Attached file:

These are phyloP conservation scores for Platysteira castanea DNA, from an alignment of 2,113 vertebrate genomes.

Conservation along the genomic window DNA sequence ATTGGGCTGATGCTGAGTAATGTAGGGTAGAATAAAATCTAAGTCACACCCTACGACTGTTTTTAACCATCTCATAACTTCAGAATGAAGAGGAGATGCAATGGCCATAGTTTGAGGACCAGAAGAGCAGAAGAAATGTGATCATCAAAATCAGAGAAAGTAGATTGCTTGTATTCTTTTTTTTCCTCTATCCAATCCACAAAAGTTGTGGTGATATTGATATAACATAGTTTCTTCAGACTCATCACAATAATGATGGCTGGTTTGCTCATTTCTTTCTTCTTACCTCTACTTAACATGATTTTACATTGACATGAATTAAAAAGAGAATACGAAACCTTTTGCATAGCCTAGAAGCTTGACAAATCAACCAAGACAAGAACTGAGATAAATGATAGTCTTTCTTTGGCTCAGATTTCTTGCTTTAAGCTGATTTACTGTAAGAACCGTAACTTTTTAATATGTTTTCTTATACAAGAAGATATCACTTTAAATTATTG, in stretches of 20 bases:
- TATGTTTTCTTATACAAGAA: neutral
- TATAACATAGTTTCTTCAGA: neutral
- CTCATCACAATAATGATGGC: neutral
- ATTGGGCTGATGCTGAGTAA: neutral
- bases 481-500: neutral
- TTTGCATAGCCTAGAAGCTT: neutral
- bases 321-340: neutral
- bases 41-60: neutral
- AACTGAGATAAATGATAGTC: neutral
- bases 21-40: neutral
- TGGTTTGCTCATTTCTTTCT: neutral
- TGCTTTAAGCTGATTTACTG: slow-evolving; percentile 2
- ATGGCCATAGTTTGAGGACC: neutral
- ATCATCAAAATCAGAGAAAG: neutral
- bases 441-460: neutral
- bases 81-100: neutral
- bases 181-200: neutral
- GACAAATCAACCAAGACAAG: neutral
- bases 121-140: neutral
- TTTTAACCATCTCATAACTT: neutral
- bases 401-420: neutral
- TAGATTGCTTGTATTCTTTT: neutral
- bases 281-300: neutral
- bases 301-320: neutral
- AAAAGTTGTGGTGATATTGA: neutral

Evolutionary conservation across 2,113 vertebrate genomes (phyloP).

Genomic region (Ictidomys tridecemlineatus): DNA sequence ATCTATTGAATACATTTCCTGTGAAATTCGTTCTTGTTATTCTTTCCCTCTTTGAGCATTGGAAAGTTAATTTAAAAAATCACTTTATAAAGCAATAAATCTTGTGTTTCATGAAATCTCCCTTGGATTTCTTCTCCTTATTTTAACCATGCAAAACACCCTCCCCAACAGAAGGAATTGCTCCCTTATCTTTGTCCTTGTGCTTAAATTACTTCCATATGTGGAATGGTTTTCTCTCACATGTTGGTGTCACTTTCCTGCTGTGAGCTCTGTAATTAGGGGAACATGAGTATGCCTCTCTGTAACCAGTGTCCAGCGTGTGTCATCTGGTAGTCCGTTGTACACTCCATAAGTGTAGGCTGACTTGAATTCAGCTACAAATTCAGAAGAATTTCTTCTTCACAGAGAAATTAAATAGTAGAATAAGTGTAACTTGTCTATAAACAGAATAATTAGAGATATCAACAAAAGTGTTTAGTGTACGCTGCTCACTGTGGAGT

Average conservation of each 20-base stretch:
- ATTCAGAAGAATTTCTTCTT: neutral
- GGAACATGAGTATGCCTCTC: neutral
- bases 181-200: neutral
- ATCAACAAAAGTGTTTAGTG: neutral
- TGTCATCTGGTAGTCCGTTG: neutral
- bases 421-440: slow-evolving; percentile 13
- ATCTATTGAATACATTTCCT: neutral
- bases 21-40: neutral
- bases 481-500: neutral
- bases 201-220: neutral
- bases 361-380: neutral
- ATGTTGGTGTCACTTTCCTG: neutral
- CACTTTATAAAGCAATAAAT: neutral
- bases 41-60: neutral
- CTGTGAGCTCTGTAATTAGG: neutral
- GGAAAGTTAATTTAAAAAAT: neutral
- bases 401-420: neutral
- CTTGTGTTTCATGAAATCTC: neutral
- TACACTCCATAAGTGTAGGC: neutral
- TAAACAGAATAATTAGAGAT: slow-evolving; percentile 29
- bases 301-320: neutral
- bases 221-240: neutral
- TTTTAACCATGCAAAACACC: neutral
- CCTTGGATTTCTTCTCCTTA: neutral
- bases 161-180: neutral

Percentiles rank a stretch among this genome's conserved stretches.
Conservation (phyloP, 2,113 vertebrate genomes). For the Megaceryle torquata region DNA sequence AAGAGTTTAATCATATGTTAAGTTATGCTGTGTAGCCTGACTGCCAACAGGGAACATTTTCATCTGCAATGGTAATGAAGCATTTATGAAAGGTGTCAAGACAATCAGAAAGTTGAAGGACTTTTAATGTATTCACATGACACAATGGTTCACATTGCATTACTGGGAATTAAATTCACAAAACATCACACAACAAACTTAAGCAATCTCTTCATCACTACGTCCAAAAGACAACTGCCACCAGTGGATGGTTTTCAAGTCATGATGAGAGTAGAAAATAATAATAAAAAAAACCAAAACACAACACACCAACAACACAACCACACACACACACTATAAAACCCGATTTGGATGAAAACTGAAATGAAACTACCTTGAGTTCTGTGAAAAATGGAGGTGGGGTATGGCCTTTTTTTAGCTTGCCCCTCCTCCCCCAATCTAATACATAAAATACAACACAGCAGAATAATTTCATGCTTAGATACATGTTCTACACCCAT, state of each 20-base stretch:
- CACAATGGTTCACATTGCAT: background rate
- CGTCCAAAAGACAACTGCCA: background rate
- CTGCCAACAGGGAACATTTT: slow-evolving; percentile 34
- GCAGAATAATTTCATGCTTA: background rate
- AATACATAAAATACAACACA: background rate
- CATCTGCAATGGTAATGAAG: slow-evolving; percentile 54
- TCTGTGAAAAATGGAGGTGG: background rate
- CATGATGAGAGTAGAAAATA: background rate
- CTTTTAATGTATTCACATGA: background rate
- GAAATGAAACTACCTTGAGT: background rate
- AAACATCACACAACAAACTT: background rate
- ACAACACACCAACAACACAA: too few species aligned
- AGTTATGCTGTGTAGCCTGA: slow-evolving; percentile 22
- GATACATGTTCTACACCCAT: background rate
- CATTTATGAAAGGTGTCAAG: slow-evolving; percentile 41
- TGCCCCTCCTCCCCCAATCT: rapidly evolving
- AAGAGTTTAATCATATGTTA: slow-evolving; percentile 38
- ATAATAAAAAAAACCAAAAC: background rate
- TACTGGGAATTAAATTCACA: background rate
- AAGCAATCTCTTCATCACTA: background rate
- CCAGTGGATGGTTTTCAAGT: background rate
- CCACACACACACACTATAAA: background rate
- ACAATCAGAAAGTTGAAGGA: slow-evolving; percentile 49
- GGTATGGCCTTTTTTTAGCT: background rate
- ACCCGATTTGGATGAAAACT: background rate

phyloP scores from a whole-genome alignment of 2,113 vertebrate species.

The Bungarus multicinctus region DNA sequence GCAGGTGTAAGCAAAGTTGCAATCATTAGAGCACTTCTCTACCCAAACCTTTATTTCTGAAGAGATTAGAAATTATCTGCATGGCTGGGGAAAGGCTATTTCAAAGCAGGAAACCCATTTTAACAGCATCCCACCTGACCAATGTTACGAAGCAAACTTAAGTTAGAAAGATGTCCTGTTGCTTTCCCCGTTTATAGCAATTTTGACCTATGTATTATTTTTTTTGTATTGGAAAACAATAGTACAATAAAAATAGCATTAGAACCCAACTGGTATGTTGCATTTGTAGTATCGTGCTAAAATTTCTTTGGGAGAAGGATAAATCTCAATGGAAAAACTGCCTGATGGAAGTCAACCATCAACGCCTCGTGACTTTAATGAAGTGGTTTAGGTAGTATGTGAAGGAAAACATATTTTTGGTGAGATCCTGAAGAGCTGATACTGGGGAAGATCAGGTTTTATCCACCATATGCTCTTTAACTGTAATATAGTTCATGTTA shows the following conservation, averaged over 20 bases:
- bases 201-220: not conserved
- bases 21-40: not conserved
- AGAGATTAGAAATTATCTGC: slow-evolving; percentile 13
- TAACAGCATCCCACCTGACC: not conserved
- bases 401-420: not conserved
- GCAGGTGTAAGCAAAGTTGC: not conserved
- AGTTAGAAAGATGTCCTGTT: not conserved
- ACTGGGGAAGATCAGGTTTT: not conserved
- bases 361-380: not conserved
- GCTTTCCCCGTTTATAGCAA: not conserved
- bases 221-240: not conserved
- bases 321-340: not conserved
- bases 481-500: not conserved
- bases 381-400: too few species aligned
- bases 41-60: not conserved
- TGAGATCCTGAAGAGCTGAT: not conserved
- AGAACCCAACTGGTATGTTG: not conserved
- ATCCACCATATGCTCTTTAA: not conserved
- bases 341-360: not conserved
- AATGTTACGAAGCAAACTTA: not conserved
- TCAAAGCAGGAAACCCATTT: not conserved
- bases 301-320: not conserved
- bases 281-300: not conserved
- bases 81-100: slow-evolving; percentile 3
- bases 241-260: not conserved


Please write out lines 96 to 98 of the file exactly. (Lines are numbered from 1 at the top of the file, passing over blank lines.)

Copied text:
- bases 321-340: not conserved
- bases 481-500: not conserved
- bases 381-400: too few species aligned